[Dixielandjazz] More on Panama

Stephen G Barbone barbonestreet at earthlink.net
Wed Oct 7 13:11:54 PDT 2009

What I saw was a photocopy of the piano sheet music of Panama.  It is  
actually in the form of a Rag. (But Not to be confused with Panama  
Rag) For folks who want to see an original arrangement for orchestra,  
the following site, (Library of Congress) offers the below  
information:  (Sheik, you are close by the Library, go for it)

NOTE: If you surf the site, note the "parts views" on the left side of  
the page. You can view the different instrumental parts by clicking  
there.  What I saw, was not as complicated as the piano part at the  
Library of Congress.

"101 Rare Rags" American Ragtime Company, 12157 Paisley Drive, Loves  
Park IL, 61111, (Compiled and Edited by Richard Zimmerman) includes  
Panama Piano Music in simpler form. The book is available through the  
Professor Bill Edwards website.
Go there, then scroll down about 1/5 of the way for a cover picture  
and the below description:

William H. Tyers - 1911: A great many musical ideas and themes in  
ragtime were derived from Spanish rhythms, largely due to the rising  
popularity of the tango, but also because of a number of Mariachi  
style musicians from Mexico who had infiltrated the New Orleans music  
scene. This made sense, because the tango was actually born out of the  
much older habañera, a rhythm export of seventeenth through nineteenth  
century Africa utilized by Spanish settlers in Central and South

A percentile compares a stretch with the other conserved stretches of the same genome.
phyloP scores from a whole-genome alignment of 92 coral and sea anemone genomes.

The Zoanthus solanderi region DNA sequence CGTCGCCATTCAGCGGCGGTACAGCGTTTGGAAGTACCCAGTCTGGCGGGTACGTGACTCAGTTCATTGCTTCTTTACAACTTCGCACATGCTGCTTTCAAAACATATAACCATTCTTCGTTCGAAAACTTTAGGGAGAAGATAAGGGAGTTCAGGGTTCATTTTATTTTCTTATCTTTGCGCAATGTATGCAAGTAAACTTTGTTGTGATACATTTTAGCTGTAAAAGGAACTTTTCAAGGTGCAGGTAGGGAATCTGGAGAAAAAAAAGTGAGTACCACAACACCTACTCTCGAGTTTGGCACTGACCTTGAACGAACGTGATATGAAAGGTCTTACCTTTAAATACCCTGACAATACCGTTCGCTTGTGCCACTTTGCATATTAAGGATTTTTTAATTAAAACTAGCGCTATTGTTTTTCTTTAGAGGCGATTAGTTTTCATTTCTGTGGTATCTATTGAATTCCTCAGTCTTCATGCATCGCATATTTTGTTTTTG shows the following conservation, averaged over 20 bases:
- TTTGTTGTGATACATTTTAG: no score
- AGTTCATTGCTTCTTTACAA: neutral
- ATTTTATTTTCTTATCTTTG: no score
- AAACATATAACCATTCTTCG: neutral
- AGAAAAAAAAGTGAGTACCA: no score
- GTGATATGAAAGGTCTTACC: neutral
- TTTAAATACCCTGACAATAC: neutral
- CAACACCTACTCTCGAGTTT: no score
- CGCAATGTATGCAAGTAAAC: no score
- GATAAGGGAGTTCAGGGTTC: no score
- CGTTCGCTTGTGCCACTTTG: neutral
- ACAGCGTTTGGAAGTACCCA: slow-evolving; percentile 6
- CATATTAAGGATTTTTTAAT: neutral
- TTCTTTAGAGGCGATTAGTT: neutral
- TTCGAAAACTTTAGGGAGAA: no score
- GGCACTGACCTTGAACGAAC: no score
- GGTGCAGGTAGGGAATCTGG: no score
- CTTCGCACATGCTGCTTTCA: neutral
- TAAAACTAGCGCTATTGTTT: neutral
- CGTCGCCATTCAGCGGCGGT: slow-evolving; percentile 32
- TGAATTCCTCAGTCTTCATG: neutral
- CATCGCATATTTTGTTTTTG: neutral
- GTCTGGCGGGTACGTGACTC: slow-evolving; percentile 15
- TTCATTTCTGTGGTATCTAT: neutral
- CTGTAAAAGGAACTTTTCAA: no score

America. Both rhythms are prevalent throughout the works ofFerdinand  
"Jelly Roll" Morton, and are even found in pieces by more traditional  
composers, such as the habañera in Scott Joplin's Solace.Panama no  
doubt capitalizes not only on the popularity of these "Spanish tinge"  
pieces, but also on the public's fascination with the newly built  
Panama Canal. Virginia-born Tyers was composing Spanish-tinged pieces  
as early as 1896, this one being his best known. It has since become a  
popular traditional jazz piece, but usually with the inherent tango  
rhythm excised. The A and B sections compliment each other nicely in  
both structure and progression. The C section starts a new rhythm, and  
the pattern lends itself to a long crescendo into the D section. Here  
we find a foundation for some delightful improvisations including many  
very familiar Latin rhythms and melodic devices. The closing after the  
repeat of A brings the dancers (or the listeners) to a very relaxed  

Steve Barbone

SOURCE:  http://lcweb2.loc.gov/diglib/ihas/loc.natlib.ihas.100010388/full.html
Panama : A characteristic novelty / William H. Tyers [instrumental  
Panama : A characteristic novelty [Instrumental parts]
Tyers, William H.
Place of Publication/Creation
New York
Type of Material
notated music
Date Issued
Leo Feist
Instrumental parts
Physical Description
36 p., 10 3/4 x 7 in.
Parts: piano, 1st violin (2), 2nd violin, viola, cello, bass, flute &  
piccolo, oboe, bassoon, 1st clarinet in A, 2nd clarinet in A, horns in  
F, 1st cornet in A, 2nd cornet in A, trombone, drums.
Copyright MCMXI by Leo Feist, 134 W.37th St., N.Y.
1 blank page. Most reverses are advertisements.
probably arranged by the composer

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